“When BSCI, Sedex and WRAP certifications became a theme, many of the manufacturers claimed immediately that they were already certified. Of course some companies cheat, especially if advance notification is given before the audits. Then they have enough time to clear up or manipulate the situation,“ reported Gminder. “There are factories in Bangladesh, where a worker sits next to the time clock and forges the clocking-in cards.“ Van der Ouw added: “I know that it is possible to bribe the right people. One still has to be very careful, and moreover one shouldn’t generalise.“ Lewis recommended: “Don’t just ask if they have an audit, ask for a copy and read through it properly.“
Anyone, who wants to be 100 percent certain, has to take a closer look himself. “You have to be present on-site,“ Gminder pointed out. “Our parent company has offices in Dhaka and Shanghai, where social compliance teams monitor the implementation of the demanded standards at the manufacturer’s premises. Furthermore, we also regularly travel to China and Bangladesh ourselves to keep an eye on things. Before a factory is audited, we visit it without prior warning.“
According to Gminder long-term partnerships are the objective: “Only companies who have regular suppliers can guarantee security. Companies that frequently change their producers – for deadline orders for instance – or who are too trusting, will end up having a problem. Of course we are also reliant on long-term partners as a result of our warehouse stocks and quality standard. Each follow- up order has to be absolutely identical to the previous batch. ‘Supplier hopping’ is definitely no go here. So if the conditions at one of our partner’s are not in order, we seek a dialogue with him and try to persuade him to make the necessary changes.“
However, it doesn’t just suffice to monitor the company that one has a contract with: “We also visit the suppliers of our main suppliers, i.e. the weaving and dying companies,“ continued Gminder. “And of course one should also make sure that orders are not passed on to subcontractors, over whom one has no control at all – this is particularly a special task in Bangladesh. The contracts with our manufacturers forbid them to outsource our orders to subcontractors. Of course this means that we have to reserve our capacities in order to guarantee our annual requirement. With regards to our customers this also implies that rush jobs are almost impossible in Bangladesh, if one wants to guarantee appropriate conditions. This always has to be kept in the back of one’s mind. An order from Bangladesh takes five to six months, end of the story.“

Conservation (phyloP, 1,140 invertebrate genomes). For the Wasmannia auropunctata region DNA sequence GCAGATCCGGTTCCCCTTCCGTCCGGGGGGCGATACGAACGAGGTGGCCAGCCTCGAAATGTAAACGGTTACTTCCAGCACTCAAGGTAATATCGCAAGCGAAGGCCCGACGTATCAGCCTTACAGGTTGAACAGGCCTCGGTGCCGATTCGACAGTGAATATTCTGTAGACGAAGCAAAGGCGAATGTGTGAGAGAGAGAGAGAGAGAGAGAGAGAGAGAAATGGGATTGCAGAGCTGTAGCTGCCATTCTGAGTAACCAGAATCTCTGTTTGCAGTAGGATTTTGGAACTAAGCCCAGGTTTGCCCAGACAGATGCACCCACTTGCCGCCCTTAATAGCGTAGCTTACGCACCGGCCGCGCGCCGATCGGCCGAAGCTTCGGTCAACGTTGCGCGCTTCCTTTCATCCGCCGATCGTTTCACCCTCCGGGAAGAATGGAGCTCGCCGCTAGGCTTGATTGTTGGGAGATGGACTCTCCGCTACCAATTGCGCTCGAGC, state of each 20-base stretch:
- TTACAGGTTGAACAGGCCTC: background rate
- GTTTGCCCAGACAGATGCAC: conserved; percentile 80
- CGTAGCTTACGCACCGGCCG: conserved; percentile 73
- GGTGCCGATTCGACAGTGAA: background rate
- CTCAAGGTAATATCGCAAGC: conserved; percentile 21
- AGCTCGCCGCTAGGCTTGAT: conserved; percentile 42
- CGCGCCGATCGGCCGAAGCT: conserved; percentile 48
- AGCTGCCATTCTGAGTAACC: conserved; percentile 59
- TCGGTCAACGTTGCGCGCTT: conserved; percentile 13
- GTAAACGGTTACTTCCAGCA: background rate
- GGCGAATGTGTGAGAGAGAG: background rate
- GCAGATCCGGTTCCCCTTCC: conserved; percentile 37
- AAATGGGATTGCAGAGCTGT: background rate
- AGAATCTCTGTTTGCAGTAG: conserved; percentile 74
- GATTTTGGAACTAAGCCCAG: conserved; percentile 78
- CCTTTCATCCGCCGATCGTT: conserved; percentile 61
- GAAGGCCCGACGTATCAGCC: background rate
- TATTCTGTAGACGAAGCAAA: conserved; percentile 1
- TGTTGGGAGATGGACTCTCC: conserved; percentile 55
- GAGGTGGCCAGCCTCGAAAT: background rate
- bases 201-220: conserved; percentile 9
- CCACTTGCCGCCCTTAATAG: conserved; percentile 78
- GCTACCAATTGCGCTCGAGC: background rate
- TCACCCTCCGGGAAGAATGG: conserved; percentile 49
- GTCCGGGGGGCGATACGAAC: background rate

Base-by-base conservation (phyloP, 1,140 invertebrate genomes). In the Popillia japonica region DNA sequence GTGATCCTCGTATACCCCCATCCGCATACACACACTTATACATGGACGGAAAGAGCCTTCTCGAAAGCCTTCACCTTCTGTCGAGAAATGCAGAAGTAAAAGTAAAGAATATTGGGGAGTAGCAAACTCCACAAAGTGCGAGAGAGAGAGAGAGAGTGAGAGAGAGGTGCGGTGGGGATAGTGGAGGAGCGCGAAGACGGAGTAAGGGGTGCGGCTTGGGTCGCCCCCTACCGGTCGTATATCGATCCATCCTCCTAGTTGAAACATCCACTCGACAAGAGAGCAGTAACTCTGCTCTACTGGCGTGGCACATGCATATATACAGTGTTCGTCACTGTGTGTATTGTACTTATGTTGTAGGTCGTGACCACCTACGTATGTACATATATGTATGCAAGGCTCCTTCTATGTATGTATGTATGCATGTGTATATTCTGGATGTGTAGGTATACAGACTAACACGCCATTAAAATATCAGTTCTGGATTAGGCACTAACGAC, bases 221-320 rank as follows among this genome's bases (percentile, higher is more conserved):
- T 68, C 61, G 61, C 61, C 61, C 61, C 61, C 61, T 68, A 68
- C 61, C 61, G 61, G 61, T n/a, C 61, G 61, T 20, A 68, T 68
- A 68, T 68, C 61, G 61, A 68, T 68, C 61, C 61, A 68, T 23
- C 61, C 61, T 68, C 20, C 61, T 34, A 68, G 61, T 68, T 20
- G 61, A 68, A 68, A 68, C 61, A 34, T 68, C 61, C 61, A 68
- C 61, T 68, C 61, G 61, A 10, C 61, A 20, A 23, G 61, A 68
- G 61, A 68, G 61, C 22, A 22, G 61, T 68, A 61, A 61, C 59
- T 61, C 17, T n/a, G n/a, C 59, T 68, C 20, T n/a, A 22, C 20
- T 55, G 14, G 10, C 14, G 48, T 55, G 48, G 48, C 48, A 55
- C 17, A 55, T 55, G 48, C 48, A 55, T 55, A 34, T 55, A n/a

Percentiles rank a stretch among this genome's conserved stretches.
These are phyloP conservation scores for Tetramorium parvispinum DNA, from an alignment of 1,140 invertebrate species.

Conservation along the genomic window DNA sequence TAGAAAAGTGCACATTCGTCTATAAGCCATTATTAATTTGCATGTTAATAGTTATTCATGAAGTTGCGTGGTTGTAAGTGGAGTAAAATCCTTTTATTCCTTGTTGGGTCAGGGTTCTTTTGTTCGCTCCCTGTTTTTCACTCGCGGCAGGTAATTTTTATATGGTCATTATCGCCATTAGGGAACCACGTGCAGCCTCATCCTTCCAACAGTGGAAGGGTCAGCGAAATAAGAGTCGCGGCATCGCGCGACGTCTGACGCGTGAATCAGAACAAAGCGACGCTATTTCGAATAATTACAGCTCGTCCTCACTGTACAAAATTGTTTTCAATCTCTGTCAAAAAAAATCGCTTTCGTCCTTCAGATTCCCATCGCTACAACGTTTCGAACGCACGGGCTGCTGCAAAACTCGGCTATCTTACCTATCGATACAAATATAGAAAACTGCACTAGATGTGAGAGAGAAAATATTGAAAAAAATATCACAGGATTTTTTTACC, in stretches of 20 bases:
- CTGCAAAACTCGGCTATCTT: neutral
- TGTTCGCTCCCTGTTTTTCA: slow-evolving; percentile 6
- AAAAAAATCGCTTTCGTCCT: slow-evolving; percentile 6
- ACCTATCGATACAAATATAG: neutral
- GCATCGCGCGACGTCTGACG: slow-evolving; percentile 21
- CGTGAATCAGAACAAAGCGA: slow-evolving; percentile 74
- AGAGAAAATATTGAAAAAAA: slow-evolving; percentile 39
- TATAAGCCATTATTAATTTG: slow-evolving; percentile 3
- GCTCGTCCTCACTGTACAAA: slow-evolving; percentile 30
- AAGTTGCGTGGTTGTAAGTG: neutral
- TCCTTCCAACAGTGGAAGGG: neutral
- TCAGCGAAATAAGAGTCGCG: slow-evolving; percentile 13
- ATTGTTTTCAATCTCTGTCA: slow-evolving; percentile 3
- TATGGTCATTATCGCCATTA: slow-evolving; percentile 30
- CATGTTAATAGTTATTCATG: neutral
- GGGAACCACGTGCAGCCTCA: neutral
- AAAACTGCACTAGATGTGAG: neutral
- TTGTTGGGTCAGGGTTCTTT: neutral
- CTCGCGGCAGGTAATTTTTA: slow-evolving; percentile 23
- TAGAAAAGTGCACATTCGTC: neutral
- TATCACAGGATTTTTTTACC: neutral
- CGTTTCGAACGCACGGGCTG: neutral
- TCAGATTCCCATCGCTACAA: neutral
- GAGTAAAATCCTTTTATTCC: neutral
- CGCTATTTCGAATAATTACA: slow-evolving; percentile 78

Finally, Gminder explained that one should never forget the framework conditions in the respective production countries. “It doesn’t work to simply apply European benchmarks. One mustn’t forget that the factories are employers. And it is not cynical to claim that a 15-year-old – who incidentally is no longer obliged to attend a school in Bangladesh – is probably much happier to sit behind a sewing-machine rather than to be without an opportunity to earn money.“
The limits of control
However, one should also bear in mind that it is impossible to control a supply chain down to the last detail. Mosnier: “It is unrealistic to think that 100% of the suppliers can be compliant, hence the importance of sharing and cooperation. The variety of products purchased and order volumes are too broad and scattered – as opposed to retail.” Van der Ouw pointed out: “Even if I spent a month in China, I still wouldn’t be able to check out every individual manufacturer in detail, who was involved in the supply chain of a specific product.”
After all every certification only provides information on the production processes and producers – never about the product itself. Which is why “100% clean”, “correct” or “good products” are actually an illusion. Yet, it is a truism that the price of a product says a lot about its balance. “Some goods are still offered on the market for such rock-bottom prices that every logically thinking person must ask himself how it is even possible to sell the item at that price without someone getting lost along the way,” stated Gminder.
The buzzword compliance: It remains to be a very complex phrase. For a process that doesn’t begin with an audit at one end and which ends with full-blown marketing slogans at the other. It starts with peeling off the surface – and ends with one’s own conscious.